Germans Send a $26.5 Billion Thank You Card to Masayoshi Son

(Bloomberg) -- Sometimes it pays to be left waiting at the altar.

Tim Hoettges, Deutsche Telekom AG’s CEO, may be thinking as much today. Almost four years after Softbank’s Sprint Corp. backed out of acquiring T-Mobile U.S. Inc., the German carrier’s American subsidiary turned the tables on Sunday, agreeing to buy Sprint for $26.5 billion in stock.

Back in 2014, Sprint was offering its then smaller rival a cash and stock deal which valued T-Mobile’s equity at about $31 billion, and would have seen Deutsche Telekom get a 15 percent stake in the new company. Under the new terms, Telekom retains 42 percent.

Germans Send a $26.5 Billion Thank You Card to Masayoshi Son

It’s testament to T-Mobile’s maverick boss John Legere and his management team. Legere has been a pest to AT&T Inc. and Verizon Communications Inc., using any opportunity to skewer the telco giants. His shooting from the hip is backed by a healthy business performance too. In the year of the initial failed deal, the company had 55 million subscribers and reported a net loss. It now boasts 73 million subscribers, and posted a $2.1 billion profit in 2017.

The turnaround has been critical for parent Telekom, owner of 62 percent of T-Mobile. In the Legere years, the unit has become its biggest source of revenue growth, as earnings have stagnated in Europe. Because it will also have proxy control over Masayoshi Son-controlled SoftBank’s 27 percent stake in the new entity, it can continue to consolidate earnings into its own income statement.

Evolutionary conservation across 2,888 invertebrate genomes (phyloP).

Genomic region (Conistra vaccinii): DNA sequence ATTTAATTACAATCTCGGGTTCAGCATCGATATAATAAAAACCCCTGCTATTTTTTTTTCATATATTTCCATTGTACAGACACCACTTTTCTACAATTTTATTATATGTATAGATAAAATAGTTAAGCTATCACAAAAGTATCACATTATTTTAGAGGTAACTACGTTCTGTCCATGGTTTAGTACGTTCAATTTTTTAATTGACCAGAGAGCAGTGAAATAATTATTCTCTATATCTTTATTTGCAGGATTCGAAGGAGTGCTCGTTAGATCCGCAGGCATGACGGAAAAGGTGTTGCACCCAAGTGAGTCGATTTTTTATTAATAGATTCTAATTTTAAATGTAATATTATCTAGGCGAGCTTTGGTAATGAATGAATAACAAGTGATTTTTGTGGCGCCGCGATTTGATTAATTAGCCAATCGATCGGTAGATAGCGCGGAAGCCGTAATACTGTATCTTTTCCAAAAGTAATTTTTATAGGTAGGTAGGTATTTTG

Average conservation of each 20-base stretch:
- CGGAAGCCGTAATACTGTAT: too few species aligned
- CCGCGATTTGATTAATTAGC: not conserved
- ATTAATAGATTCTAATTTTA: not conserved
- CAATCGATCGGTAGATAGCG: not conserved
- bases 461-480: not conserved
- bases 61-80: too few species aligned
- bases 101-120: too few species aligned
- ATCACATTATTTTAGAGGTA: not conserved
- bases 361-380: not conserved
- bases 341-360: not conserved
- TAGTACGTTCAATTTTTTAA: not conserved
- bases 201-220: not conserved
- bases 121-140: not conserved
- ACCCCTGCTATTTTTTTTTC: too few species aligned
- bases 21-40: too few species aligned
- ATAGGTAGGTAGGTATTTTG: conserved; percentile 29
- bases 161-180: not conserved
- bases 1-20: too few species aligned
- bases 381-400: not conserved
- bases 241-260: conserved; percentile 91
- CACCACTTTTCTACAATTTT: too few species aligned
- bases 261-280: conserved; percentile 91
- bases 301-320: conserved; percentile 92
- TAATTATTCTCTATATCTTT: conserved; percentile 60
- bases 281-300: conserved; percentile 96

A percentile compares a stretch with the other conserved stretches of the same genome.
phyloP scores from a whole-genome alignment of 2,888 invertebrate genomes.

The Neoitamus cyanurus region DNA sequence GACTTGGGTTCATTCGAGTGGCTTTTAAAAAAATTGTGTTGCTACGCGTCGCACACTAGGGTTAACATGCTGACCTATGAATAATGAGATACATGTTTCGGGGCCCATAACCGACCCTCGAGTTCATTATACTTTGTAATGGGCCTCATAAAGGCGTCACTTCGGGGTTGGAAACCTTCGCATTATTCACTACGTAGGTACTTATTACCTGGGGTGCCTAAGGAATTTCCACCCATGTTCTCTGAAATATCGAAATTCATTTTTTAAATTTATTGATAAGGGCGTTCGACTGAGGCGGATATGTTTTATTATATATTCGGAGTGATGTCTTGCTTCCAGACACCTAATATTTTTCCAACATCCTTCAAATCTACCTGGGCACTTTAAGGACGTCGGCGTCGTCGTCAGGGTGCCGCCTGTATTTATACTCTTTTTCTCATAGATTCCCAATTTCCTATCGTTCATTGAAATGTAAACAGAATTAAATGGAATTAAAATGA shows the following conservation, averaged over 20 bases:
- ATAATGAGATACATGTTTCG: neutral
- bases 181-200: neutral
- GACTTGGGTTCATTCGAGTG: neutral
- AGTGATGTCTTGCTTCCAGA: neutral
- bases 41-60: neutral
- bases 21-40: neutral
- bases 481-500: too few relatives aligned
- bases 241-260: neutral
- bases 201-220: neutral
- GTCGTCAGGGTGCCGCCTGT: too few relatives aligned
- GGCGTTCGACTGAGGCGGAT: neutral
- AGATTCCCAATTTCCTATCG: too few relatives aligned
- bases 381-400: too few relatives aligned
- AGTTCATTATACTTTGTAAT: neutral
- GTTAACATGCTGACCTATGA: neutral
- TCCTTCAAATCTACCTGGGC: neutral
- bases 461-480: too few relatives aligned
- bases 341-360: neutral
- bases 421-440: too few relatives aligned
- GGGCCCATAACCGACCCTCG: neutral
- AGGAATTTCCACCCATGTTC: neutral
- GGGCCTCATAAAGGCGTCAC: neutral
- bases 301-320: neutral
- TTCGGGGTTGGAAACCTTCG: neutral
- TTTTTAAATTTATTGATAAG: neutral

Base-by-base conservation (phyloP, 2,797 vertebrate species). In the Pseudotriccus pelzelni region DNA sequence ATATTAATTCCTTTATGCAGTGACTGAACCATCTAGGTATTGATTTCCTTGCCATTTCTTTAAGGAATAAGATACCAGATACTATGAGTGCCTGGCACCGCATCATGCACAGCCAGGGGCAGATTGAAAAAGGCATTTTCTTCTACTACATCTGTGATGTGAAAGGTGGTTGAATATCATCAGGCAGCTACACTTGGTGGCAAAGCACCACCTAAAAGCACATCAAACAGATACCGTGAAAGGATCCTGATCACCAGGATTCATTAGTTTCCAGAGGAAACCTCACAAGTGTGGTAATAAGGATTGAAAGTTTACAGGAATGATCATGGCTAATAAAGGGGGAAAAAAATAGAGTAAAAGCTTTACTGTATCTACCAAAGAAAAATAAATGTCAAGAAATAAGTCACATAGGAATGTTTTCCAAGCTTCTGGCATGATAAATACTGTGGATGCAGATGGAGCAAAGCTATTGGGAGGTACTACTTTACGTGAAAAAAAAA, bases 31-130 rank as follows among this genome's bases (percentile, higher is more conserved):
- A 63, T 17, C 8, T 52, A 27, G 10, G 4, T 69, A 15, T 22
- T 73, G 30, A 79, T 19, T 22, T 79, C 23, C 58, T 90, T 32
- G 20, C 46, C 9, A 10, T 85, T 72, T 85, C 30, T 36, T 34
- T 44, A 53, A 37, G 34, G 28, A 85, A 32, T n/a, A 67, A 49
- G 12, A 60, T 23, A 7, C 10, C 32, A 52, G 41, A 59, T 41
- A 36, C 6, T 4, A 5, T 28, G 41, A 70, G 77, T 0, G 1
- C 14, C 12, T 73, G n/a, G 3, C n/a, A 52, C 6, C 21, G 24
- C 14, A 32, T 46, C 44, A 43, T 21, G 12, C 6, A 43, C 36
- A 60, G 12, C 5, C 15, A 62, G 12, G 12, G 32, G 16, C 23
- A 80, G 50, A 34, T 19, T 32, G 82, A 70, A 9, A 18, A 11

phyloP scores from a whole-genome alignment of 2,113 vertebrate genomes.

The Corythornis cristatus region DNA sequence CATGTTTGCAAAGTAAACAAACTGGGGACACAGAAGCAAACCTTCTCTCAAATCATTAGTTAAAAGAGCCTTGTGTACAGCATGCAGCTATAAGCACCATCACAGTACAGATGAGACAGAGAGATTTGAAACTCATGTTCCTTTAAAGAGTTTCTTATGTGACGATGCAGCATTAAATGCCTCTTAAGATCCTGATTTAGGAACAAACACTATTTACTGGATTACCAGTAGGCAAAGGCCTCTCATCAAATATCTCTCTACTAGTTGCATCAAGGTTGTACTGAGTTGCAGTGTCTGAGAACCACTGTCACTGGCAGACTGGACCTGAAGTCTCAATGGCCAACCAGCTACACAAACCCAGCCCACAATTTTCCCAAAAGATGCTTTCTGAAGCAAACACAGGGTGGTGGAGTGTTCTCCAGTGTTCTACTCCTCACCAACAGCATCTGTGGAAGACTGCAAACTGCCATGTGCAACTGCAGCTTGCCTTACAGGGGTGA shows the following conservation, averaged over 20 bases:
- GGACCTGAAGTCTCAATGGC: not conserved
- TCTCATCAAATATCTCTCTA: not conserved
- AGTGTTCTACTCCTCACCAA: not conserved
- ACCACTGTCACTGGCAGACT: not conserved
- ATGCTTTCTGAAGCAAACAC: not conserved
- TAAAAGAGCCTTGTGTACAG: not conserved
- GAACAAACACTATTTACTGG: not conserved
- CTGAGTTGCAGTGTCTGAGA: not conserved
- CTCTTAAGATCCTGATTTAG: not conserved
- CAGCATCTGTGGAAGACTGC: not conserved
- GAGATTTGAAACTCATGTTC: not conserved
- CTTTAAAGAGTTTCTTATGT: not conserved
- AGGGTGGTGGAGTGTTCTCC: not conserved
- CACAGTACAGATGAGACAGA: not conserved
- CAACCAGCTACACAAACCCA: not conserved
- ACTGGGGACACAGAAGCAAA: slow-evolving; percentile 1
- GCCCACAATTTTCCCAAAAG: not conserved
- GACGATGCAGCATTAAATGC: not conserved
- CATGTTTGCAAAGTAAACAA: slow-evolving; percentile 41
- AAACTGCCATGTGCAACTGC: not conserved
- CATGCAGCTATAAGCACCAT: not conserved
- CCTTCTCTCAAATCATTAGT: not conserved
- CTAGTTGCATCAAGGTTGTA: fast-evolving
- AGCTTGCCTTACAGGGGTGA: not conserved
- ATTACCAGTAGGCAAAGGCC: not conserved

The deal, if it secures regulatory approval (a big “if,” as my colleague Tara Lachapelle points out), also buttresses T-Mobile against the risk of being acquired. I say risk because, as much as Deutsche Telekom shareholders would have loved to get a big chunk of cash from any divestment, the unit has been a boon to Hoettges.

Had Sprint not abandoned its first attempt because of anticipated regulatory opposition, Hoettges would probably have endured a far more challenging tenure at Telekom after taking over at the start of 2014. He would have had more cash, but it’s hard to find an asset in the industry that has enjoyed T-Mobile’s 9.3 percent annual growth since then. If a third party such as Comcast Corp. had swooped in with an offer too good to refuse, Hoettges would have struggled to find another investment to match it.

Risks remain, of course. Telekom’s debt ratio will swell beyond its target range. My colleagues at Bloomberg Intelligence say leverage could rise from 2.3 times to nearer 3 times. Sprint had $36.9 billion of total debt at the end of last year, according to Bloomberg data.

And management has to execute on the stated annual synergies goal of $6 billion. T-Mobile’s profit margins have lagged those of its parent, so investors will want to see a lasting improvement. Still, Legere and his Chief Operating Officer Mike Sievert have done well in lifting things so far, so they’ve earned their chance.

Antitrust objections are going to be hard to ignore, but if they can pull off this union, the dowry might be substantial.

To contact the author of this story: Alex Webb in London at

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